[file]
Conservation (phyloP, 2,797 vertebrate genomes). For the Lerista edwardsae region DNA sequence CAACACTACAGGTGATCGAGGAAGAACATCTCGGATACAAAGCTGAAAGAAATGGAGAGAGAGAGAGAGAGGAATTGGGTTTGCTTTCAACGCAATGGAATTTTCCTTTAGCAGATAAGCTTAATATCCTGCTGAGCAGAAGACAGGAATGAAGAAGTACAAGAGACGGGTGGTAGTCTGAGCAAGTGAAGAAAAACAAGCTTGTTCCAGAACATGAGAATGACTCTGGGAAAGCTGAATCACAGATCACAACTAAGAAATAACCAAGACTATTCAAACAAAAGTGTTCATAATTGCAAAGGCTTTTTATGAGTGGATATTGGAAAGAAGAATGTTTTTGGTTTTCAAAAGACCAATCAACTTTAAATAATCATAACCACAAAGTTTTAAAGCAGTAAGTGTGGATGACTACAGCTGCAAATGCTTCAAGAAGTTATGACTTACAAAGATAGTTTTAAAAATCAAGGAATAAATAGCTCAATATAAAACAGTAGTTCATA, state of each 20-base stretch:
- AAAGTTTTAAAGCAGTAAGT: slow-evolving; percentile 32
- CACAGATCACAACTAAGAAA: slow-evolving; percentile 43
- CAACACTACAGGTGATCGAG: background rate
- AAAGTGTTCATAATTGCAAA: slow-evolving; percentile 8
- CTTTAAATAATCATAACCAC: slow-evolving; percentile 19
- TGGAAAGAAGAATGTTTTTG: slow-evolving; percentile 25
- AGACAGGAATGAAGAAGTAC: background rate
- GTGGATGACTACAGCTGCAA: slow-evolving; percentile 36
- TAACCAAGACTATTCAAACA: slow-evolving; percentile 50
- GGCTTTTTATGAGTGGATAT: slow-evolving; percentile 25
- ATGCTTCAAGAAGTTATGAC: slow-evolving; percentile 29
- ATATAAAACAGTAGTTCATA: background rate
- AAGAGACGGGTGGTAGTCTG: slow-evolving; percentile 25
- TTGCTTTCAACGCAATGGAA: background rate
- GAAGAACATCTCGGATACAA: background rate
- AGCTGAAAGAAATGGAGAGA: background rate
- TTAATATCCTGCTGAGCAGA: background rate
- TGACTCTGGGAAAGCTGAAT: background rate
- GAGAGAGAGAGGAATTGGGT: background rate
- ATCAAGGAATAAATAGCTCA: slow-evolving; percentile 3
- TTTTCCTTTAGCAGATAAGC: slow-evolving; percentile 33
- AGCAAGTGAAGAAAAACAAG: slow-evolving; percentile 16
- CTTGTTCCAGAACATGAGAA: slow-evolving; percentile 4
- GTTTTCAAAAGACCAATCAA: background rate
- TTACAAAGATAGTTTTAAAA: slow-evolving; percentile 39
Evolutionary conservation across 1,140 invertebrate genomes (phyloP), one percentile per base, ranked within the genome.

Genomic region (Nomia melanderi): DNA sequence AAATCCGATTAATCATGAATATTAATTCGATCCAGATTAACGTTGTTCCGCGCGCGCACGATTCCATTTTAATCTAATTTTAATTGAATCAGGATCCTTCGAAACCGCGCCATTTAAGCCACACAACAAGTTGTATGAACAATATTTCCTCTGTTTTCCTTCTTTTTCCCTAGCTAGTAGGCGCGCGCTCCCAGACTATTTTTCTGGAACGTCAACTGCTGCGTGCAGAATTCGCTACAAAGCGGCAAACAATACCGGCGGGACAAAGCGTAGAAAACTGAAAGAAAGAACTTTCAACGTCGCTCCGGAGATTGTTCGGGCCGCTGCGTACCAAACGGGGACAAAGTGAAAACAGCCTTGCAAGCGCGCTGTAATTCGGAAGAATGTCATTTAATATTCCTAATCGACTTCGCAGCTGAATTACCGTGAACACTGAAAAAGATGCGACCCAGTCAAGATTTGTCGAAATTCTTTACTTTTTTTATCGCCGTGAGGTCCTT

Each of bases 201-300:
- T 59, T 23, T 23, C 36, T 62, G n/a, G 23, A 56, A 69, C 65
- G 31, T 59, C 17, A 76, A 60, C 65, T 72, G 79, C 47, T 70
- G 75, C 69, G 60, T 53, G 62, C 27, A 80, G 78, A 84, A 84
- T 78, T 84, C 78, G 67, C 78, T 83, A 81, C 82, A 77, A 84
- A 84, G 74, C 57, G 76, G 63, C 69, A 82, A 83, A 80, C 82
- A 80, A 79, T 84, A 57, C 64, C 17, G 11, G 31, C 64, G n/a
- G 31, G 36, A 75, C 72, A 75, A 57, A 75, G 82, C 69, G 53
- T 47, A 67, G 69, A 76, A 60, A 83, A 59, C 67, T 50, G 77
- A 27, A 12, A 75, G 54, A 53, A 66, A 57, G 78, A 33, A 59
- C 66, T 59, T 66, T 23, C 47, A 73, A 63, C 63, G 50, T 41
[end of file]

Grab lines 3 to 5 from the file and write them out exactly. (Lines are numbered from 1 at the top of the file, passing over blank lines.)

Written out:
- CACAGATCACAACTAAGAAA: slow-evolving; percentile 43
- CAACACTACAGGTGATCGAG: background rate
- AAAGTGTTCATAATTGCAAA: slow-evolving; percentile 8